The vibrant culture of the Key West is embodied by establishments like Margaritaville Beach House Key West. Bright smiles and diverse crowds reflect the reef ecosystem just offshore. Preserving Florida's Coral Reef is about more than environmental conservation for Margaritaville, it's about fostering that unforgettable Keys culture.
Today on #WorldOceansDay, we're excited to announce that at Margaritaville Beach House Key West you can support CRF™ and our mission to restore Florida's Coral Reef by purchasing a signature Margaritaville Beach House Key West tumbler! They will be donating 100% of the proceeds from every tumbler sold in the month of June to directly support the work and mission of the Coral Restoration Foundation™. Your reusable tumbler will also help reduce waste and marine debris from single-use plastic water bottles.
Our CRF™ Coral Crew linked up with Carynn Jackson of Margaritaville Beach House Key West to learn about this collaboration and her personal connection to coral reefs and what makes them such a vital part of life, and vacations, in the Keys!
Carynn Jackson is the Marketing Manager for Margaritaville Beach House Key West.
What is your earliest memory of the ocean?
Growing up in South Florida, the ocean was an integral part of my childhood. Days spent swimming, boating, fishing, snorkeling, and beach going are woven into most of my memories and played a huge part in shaping my interests and worldview. The ocean is in my blood and I have a hard time whenever I’m far from it.
What is your favorite marine creature?
This is so tough – I have so many favorites! If I have to choose, I’d say the manatee. These gentle creatures have given me so many special memories with our encounters. They play a crucial role in the ecosystem and face many threats, which is why I feel very protective of them. (But please don’t tell the corals, sea turtles, rays, fish, sharks, nudibranchs, whales, octopuses, or any of the other sea creatures I also love!)
Have you experienced a healthy coral reef ecosystem?
During my childhood, my family and I spent a lot of time in the Keys and we considered it a second home. The long days with my family spent snorkeling the reefs, admiring and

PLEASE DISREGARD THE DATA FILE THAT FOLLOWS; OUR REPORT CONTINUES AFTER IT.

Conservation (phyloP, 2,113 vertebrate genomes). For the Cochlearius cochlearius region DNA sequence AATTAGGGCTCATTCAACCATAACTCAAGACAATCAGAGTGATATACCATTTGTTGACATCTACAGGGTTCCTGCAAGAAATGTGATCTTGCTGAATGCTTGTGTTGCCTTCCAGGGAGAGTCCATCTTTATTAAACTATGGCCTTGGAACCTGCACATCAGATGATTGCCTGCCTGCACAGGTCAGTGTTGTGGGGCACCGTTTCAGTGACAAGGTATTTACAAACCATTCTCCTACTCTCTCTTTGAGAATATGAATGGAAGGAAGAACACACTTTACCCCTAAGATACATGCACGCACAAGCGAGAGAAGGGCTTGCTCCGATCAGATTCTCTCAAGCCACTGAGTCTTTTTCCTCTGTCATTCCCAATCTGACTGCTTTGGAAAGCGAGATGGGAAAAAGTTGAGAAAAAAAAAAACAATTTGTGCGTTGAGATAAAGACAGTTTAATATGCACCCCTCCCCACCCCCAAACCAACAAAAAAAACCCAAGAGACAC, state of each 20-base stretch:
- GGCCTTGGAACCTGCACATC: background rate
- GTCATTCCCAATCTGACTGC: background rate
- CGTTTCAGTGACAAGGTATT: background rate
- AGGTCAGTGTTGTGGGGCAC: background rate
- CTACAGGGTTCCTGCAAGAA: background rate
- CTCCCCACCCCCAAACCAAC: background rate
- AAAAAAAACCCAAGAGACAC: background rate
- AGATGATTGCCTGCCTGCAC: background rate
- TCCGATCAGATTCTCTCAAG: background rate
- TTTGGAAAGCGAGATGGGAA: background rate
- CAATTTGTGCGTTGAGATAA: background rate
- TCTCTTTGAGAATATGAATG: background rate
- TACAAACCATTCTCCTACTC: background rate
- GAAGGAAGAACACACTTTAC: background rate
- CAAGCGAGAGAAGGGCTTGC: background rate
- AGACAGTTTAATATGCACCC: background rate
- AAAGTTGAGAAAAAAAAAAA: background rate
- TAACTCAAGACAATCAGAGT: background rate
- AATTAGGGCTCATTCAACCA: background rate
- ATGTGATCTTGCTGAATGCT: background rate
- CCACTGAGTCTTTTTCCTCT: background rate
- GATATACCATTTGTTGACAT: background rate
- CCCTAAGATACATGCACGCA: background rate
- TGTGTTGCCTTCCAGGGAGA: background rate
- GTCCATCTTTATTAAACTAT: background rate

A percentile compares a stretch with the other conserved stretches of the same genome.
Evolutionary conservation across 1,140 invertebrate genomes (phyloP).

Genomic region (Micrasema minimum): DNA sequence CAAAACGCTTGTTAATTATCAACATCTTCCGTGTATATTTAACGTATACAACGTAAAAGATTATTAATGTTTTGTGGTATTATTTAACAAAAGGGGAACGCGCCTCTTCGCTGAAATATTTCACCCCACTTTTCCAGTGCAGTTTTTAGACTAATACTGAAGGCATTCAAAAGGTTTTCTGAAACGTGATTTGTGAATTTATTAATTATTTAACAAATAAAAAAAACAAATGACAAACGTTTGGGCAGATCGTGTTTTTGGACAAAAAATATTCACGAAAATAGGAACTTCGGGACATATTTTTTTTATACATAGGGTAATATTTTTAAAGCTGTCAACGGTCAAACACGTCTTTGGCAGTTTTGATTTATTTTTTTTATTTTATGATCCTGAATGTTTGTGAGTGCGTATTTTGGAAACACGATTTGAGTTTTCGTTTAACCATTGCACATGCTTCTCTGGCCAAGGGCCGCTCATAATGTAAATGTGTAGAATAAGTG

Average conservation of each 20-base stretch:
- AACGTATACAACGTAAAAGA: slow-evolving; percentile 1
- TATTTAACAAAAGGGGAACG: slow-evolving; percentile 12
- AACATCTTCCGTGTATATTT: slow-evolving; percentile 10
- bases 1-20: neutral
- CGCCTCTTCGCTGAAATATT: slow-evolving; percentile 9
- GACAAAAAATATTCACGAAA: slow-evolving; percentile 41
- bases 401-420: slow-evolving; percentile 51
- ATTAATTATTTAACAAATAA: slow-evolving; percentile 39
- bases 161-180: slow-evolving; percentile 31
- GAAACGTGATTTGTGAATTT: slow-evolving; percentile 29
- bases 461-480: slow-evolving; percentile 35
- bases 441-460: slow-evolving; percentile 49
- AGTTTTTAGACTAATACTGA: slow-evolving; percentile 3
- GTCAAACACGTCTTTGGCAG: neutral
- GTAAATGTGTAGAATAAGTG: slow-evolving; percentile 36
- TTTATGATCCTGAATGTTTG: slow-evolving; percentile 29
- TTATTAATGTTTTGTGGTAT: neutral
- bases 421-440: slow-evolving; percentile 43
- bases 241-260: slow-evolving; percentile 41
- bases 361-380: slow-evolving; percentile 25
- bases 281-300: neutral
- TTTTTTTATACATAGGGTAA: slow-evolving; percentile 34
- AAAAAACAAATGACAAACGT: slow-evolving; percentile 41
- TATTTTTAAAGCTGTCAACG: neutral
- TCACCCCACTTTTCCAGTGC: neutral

observing the vibrant colors and diverse sea life are my happiest memories. I remember, even as a child, loving that quiet blended with the natural noise of underwater life and how serene and content it felt. I still think it’s the closest you can get to heaven on Earth.
Have you seen a badly degraded reef system? How did that make you feel?
As an adult now living as a full-time resident of the Keys, I wanted to share the beauty of our reefs with my son. Unfortunately, I’ve been heartbroken to witness the loss and degradation of many of the reefs I so loved visiting as a kid. The contrast between a once vibrant and thriving reef system and the desolate and barren ruins that exist today has been an unwanted reminder of just how dire the reality is.
Only skeletons remain of a once thriving expanse of elkhorn corals. ©Coral Restoration Foundation™
What concerns or scares you the most about climate change?
We have already reached levels of irreparable damage and destruction to our planet with human action. Where we go from here is a thought that keeps me up at night. My concern is that we will fail to take appropriate actions to invest in safeguarding the future of all Earth’s inhabitants. I worry we forget that we, too, are animals living on this planet and climate change will affect us all at every level of our lives. If we do not choose to unite in action then we will fail to secure a safe future…with more immediate consequences than many realize.
Why do you, personally, care about coral reefs?
To me, coral reefs represent so much: the surreal beauty of the natural world, the balance and coexistence of all living things, and sharing these experiences with the ones you love.
As I mentioned, spending time at the reefs with my family were some of my happiest memories. My father instilled the love and respect for the ocean in his children and the protection of coral reefs was very important to him. Since his passing a decade ago, I have felt most connected to him when spending time on the ocean and especially when gliding peacefully over a coral reef. The thought of these special and essential ecosystems vanishing is heart-wrenching.
Through making new meaningful memories with my son and teaching him firsthand the importance of protecting our reefs, my dad’s legacy and memory live on in the next generation. It’s my deep hope that the coral reefs will too.
Why is protecting and restoring coral reefs relevant to your brand?